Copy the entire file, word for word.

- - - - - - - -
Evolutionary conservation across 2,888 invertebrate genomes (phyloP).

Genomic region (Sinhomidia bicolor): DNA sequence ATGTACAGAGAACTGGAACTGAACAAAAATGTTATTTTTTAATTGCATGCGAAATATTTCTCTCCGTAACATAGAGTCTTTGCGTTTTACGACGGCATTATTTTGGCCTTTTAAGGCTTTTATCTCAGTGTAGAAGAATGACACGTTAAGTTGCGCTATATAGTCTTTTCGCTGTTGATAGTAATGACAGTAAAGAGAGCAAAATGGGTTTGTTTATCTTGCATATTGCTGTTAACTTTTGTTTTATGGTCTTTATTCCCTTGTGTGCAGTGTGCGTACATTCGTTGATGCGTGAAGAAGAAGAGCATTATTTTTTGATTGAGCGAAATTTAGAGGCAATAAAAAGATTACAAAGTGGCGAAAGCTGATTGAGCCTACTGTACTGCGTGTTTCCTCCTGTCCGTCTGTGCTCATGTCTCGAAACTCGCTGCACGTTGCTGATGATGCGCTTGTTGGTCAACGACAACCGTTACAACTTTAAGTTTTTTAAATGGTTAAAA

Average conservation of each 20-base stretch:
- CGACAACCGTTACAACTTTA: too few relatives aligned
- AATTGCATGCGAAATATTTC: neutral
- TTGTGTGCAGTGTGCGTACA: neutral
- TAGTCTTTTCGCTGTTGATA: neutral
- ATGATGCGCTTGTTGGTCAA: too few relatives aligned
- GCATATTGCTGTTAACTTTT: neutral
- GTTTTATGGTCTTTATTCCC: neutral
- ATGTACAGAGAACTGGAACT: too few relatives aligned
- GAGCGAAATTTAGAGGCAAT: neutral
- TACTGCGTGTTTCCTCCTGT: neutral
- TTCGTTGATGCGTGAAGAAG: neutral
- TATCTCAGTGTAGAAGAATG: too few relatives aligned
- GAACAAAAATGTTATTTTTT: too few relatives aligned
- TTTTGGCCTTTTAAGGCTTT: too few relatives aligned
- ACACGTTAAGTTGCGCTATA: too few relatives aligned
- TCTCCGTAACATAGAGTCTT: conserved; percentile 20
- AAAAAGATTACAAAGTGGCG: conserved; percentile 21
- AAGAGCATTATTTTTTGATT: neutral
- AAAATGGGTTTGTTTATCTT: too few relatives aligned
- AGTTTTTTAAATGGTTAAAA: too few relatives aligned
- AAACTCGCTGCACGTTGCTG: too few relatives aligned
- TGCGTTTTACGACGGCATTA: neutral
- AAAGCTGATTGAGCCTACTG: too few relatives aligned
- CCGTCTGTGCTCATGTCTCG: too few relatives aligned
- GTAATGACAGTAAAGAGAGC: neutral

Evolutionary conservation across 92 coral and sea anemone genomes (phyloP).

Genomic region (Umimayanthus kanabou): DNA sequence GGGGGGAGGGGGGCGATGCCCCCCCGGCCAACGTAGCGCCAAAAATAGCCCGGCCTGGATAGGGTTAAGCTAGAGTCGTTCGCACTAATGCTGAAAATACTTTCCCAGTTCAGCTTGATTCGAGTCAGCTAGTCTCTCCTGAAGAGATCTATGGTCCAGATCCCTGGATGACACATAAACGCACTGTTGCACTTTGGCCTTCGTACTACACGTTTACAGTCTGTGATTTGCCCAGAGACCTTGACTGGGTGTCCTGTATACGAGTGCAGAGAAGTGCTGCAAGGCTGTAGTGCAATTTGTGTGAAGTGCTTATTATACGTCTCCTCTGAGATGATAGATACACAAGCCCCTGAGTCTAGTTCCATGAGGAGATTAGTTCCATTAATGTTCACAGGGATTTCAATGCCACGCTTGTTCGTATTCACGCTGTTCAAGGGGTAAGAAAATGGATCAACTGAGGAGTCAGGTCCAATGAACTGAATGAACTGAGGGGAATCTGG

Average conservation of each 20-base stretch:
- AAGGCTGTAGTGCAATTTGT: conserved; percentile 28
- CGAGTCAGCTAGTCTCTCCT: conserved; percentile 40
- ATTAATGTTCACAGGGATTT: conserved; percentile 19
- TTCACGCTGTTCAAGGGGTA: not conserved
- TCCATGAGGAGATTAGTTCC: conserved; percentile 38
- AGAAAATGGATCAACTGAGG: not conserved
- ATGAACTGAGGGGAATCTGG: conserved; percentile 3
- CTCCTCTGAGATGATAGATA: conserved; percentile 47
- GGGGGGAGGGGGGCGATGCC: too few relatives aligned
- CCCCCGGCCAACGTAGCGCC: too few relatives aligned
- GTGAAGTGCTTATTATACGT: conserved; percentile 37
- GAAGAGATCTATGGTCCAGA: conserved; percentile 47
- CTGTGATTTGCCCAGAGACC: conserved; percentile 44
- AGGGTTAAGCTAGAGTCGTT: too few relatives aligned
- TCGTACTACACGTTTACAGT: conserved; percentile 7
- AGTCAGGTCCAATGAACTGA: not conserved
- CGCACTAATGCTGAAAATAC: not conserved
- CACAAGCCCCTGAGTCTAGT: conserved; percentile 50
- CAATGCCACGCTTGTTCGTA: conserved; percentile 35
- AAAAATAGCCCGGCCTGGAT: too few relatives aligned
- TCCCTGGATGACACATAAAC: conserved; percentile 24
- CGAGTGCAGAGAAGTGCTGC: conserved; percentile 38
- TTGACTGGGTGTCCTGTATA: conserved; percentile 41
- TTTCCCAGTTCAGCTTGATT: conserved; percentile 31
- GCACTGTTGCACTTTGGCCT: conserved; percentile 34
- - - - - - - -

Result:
Evolutionary conservation across 2,888 invertebrate genomes (phyloP).

Genomic region (Sinhomidia bicolor): DNA sequence ATGTACAGAGAACTGGAACTGAACAAAAATGTTATTTTTTAATTGCATGCGAAATATTTCTCTCCGTAACATAGAGTCTTTGCGTTTTACGACGGCATTATTTTGGCCTTTTAAGGCTTTTATCTCAGTGTAGAAGAATGACACGTTAAGTTGCGCTATATAGTCTTTTCGCTGTTGATAGTAATGACAGTAAAGAGAGCAAAATGGGTTTGTTTATCTTGCATATTGCTGTTAACTTTTGTTTTATGGTCTTTATTCCCTTGTGTGCAGTGTGCGTACATTCGTTGATGCGTGAAGAAGAAGAGCATTATTTTTTGATTGAGCGAAATTTAGAGGCAATAAAAAGATTACAAAGTGGCGAAAGCTGATTGAGCCTACTGTACTGCGTGTTTCCTCCTGTCCGTCTGTGCTCATGTCTCGAAACTCGCTGCACGTTGCTGATGATGCGCTTGTTGGTCAACGACAACCGTTACAACTTTAAGTTTTTTAAATGGTTAAAA

Average conservation of each 20-base stretch:
- CGACAACCGTTACAACTTTA: too few relatives aligned
- AATTGCATGCGAAATATTTC: neutral
- TTGTGTGCAGTGTGCGTACA: neutral
- TAGTCTTTTCGCTGTTGATA: neutral
- ATGATGCGCTTGTTGGTCAA: too few relatives aligned
- GCATATTGCTGTTAACTTTT: neutral
- GTTTTATGGTCTTTATTCCC: neutral
- ATGTACAGAGAACTGGAACT: too few relatives aligned
- GAGCGAAATTTAGAGGCAAT: neutral
- TACTGCGTGTTTCCTCCTGT: neutral
- TTCGTTGATGCGTGAAGAAG: neutral
- TATCTCAGTGTAGAAGAATG: too few relatives aligned
- GAACAAAAATGTTATTTTTT: too few relatives aligned
- TTTTGGCCTTTTAAGGCTTT: too few relatives aligned
- ACACGTTAAGTTGCGCTATA: too few relatives aligned
- TCTCCGTAACATAGAGTCTT: conserved; percentile 20
- AAAAAGATTACAAAGTGGCG: conserved; percentile 21
- AAGAGCATTATTTTTTGATT: neutral
- AAAATGGGTTTGTTTATCTT: too few relatives aligned
- AGTTTTTTAAATGGTTAAAA: too few relatives aligned
- AAACTCGCTGCACGTTGCTG: too few relatives aligned
- TGCGTTTTACGACGGCATTA: neutral
- AAAGCTGATTGAGCCTACTG: too few relatives aligned
- CCGTCTGTGCTCATGTCTCG: too few relatives aligned
- GTAATGACAGTAAAGAGAGC: neutral

Evolutionary conservation across 92 coral and sea anemone genomes (phyloP).

Genomic region (Umimayanthus kanabou): DNA sequence GGGGGGAGGGGGGCGATGCCCCCCCGGCCAACGTAGCGCCAAAAATAGCCCGGCCTGGATAGGGTTAAGCTAGAGTCGTTCGCACTAATGCTGAAAATACTTTCCCAGTTCAGCTTGATTCGAGTCAGCTAGTCTCTCCTGAAGAGATCTATGGTCCAGATCCCTGGATGACACATAAACGCACTGTTGCACTTTGGCCTTCGTACTACACGTTTACAGTCTGTGATTTGCCCAGAGACCTTGACTGGGTGTCCTGTATACGAGTGCAGAGAAGTGCTGCAAGGCTGTAGTGCAATTTGTGTGAAGTGCTTATTATACGTCTCCTCTGAGATGATAGATACACAAGCCCCTGAGTCTAGTTCCATGAGGAGATTAGTTCCATTAATGTTCACAGGGATTTCAATGCCACGCTTGTTCGTATTCACGCTGTTCAAGGGGTAAGAAAATGGATCAACTGAGGAGTCAGGTCCAATGAACTGAATGAACTGAGGGGAATCTGG

Average conservation of each 20-base stretch:
- AAGGCTGTAGTGCAATTTGT: conserved; percentile 28
- CGAGTCAGCTAGTCTCTCCT: conserved; percentile 40
- ATTAATGTTCACAGGGATTT: conserved; percentile 19
- TTCACGCTGTTCAAGGGGTA: not conserved
- TCCATGAGGAGATTAGTTCC: conserved; percentile 38
- AGAAAATGGATCAACTGAGG: not conserved
- ATGAACTGAGGGGAATCTGG: conserved; percentile 3
- CTCCTCTGAGATGATAGATA: conserved; percentile 47
- GGGGGGAGGGGGGCGATGCC: too few relatives aligned
- CCCCCGGCCAACGTAGCGCC: too few relatives aligned
- GTGAAGTGCTTATTATACGT: conserved; percentile 37
- GAAGAGATCTATGGTCCAGA: conserved; percentile 47
- CTGTGATTTGCCCAGAGACC: conserved; percentile 44
- AGGGTTAAGCTAGAGTCGTT: too few relatives aligned
- TCGTACTACACGTTTACAGT: conserved; percentile 7
- AGTCAGGTCCAATGAACTGA: not conserved
- CGCACTAATGCTGAAAATAC: not conserved
- CACAAGCCCCTGAGTCTAGT: conserved; percentile 50
- CAATGCCACGCTTGTTCGTA: conserved; percentile 35
- AAAAATAGCCCGGCCTGGAT: too few relatives aligned
- TCCCTGGATGACACATAAAC: conserved; percentile 24
- CGAGTGCAGAGAAGTGCTGC: conserved; percentile 38
- TTGACTGGGTGTCCTGTATA: conserved; percentile 41
- TTTCCCAGTTCAGCTTGATT: conserved; percentile 31
- GCACTGTTGCACTTTGGCCT: conserved; percentile 34